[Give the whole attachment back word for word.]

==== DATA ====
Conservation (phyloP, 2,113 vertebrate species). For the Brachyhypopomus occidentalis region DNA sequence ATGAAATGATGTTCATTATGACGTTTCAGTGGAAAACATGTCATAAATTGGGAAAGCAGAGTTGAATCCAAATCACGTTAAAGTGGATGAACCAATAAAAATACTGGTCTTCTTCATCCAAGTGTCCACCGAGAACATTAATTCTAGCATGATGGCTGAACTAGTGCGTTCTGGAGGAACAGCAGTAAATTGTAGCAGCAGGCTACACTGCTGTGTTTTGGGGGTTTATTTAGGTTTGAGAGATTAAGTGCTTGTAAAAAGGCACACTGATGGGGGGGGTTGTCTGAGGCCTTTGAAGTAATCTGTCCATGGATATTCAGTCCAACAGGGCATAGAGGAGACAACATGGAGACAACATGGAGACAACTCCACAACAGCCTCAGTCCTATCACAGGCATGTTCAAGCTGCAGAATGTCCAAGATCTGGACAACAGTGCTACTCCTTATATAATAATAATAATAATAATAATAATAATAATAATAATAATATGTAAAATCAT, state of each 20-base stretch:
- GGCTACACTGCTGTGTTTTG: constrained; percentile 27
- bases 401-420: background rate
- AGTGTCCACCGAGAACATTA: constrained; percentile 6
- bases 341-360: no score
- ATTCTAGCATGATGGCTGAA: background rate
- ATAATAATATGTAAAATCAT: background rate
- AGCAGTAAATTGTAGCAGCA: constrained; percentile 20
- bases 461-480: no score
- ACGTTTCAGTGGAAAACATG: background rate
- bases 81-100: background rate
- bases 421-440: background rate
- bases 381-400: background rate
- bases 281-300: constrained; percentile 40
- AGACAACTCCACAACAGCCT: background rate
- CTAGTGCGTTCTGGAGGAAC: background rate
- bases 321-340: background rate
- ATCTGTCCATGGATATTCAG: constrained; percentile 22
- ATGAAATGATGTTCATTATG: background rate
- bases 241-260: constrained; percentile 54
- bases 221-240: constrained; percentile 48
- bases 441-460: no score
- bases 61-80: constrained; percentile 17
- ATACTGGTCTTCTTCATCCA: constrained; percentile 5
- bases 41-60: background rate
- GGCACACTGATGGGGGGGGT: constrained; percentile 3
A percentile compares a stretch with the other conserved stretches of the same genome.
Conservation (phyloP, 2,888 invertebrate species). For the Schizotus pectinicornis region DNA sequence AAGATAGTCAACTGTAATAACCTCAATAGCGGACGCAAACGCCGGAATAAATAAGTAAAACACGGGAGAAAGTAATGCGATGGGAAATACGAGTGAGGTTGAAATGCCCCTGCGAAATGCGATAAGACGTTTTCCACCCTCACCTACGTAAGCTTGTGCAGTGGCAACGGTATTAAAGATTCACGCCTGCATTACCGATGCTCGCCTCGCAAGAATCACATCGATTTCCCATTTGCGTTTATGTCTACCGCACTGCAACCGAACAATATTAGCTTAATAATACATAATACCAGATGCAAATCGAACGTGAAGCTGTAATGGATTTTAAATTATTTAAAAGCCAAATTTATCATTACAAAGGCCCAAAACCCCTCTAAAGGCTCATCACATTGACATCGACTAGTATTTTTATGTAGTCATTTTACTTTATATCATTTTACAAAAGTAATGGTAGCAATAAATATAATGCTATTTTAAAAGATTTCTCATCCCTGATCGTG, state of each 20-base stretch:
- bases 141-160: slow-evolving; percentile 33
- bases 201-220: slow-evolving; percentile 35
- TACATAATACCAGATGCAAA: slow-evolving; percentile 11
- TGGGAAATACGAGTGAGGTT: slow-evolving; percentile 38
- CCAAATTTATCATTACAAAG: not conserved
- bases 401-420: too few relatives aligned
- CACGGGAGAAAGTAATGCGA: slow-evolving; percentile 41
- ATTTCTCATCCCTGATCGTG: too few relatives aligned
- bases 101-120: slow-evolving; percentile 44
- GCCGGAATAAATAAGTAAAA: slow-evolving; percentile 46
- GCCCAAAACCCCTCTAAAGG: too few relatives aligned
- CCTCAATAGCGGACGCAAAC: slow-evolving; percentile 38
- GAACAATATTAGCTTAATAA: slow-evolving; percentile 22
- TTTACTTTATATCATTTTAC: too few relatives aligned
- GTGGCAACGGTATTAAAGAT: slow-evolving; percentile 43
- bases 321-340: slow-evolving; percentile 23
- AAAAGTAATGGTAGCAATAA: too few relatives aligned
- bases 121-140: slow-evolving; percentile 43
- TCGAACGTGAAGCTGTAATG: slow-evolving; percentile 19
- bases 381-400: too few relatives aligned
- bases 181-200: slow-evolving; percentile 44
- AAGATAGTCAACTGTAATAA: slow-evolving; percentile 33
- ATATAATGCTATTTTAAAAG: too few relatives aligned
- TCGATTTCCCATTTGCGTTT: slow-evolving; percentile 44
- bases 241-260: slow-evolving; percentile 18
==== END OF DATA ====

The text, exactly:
Conservation (phyloP, 2,113 vertebrate species). For the Brachyhypopomus occidentalis region DNA sequence ATGAAATGATGTTCATTATGACGTTTCAGTGGAAAACATGTCATAAATTGGGAAAGCAGAGTTGAATCCAAATCACGTTAAAGTGGATGAACCAATAAAAATACTGGTCTTCTTCATCCAAGTGTCCACCGAGAACATTAATTCTAGCATGATGGCTGAACTAGTGCGTTCTGGAGGAACAGCAGTAAATTGTAGCAGCAGGCTACACTGCTGTGTTTTGGGGGTTTATTTAGGTTTGAGAGATTAAGTGCTTGTAAAAAGGCACACTGATGGGGGGGGTTGTCTGAGGCCTTTGAAGTAATCTGTCCATGGATATTCAGTCCAACAGGGCATAGAGGAGACAACATGGAGACAACATGGAGACAACTCCACAACAGCCTCAGTCCTATCACAGGCATGTTCAAGCTGCAGAATGTCCAAGATCTGGACAACAGTGCTACTCCTTATATAATAATAATAATAATAATAATAATAATAATAATAATAATATGTAAAATCAT, state of each 20-base stretch:
- GGCTACACTGCTGTGTTTTG: constrained; percentile 27
- bases 401-420: background rate
- AGTGTCCACCGAGAACATTA: constrained; percentile 6
- bases 341-360: no score
- ATTCTAGCATGATGGCTGAA: background rate
- ATAATAATATGTAAAATCAT: background rate
- AGCAGTAAATTGTAGCAGCA: constrained; percentile 20
- bases 461-480: no score
- ACGTTTCAGTGGAAAACATG: background rate
- bases 81-100: background rate
- bases 421-440: background rate
- bases 381-400: background rate
- bases 281-300: constrained; percentile 40
- AGACAACTCCACAACAGCCT: background rate
- CTAGTGCGTTCTGGAGGAAC: background rate
- bases 321-340: background rate
- ATCTGTCCATGGATATTCAG: constrained; percentile 22
- ATGAAATGATGTTCATTATG: background rate
- bases 241-260: constrained; percentile 54
- bases 221-240: constrained; percentile 48
- bases 441-460: no score
- bases 61-80: constrained; percentile 17
- ATACTGGTCTTCTTCATCCA: constrained; percentile 5
- bases 41-60: background rate
- GGCACACTGATGGGGGGGGT: constrained; percentile 3
A percentile compares a stretch with the other conserved stretches of the same genome.
Conservation (phyloP, 2,888 invertebrate species). For the Schizotus pectinicornis region DNA sequence AAGATAGTCAACTGTAATAACCTCAATAGCGGACGCAAACGCCGGAATAAATAAGTAAAACACGGGAGAAAGTAATGCGATGGGAAATACGAGTGAGGTTGAAATGCCCCTGCGAAATGCGATAAGACGTTTTCCACCCTCACCTACGTAAGCTTGTGCAGTGGCAACGGTATTAAAGATTCACGCCTGCATTACCGATGCTCGCCTCGCAAGAATCACATCGATTTCCCATTTGCGTTTATGTCTACCGCACTGCAACCGAACAATATTAGCTTAATAATACATAATACCAGATGCAAATCGAACGTGAAGCTGTAATGGATTTTAAATTATTTAAAAGCCAAATTTATCATTACAAAGGCCCAAAACCCCTCTAAAGGCTCATCACATTGACATCGACTAGTATTTTTATGTAGTCATTTTACTTTATATCATTTTACAAAAGTAATGGTAGCAATAAATATAATGCTATTTTAAAAGATTTCTCATCCCTGATCGTG, state of each 20-base stretch:
- bases 141-160: slow-evolving; percentile 33
- bases 201-220: slow-evolving; percentile 35
- TACATAATACCAGATGCAAA: slow-evolving; percentile 11
- TGGGAAATACGAGTGAGGTT: slow-evolving; percentile 38
- CCAAATTTATCATTACAAAG: not conserved
- bases 401-420: too few relatives aligned
- CACGGGAGAAAGTAATGCGA: slow-evolving; percentile 41
- ATTTCTCATCCCTGATCGTG: too few relatives aligned
- bases 101-120: slow-evolving; percentile 44
- GCCGGAATAAATAAGTAAAA: slow-evolving; percentile 46
- GCCCAAAACCCCTCTAAAGG: too few relatives aligned
- CCTCAATAGCGGACGCAAAC: slow-evolving; percentile 38
- GAACAATATTAGCTTAATAA: slow-evolving; percentile 22
- TTTACTTTATATCATTTTAC: too few relatives aligned
- GTGGCAACGGTATTAAAGAT: slow-evolving; percentile 43
- bases 321-340: slow-evolving; percentile 23
- AAAAGTAATGGTAGCAATAA: too few relatives aligned
- bases 121-140: slow-evolving; percentile 43
- TCGAACGTGAAGCTGTAATG: slow-evolving; percentile 19
- bases 381-400: too few relatives aligned
- bases 181-200: slow-evolving; percentile 44
- AAGATAGTCAACTGTAATAA: slow-evolving; percentile 33
- ATATAATGCTATTTTAAAAG: too few relatives aligned
- TCGATTTCCCATTTGCGTTT: slow-evolving; percentile 44
- bases 241-260: slow-evolving; percentile 18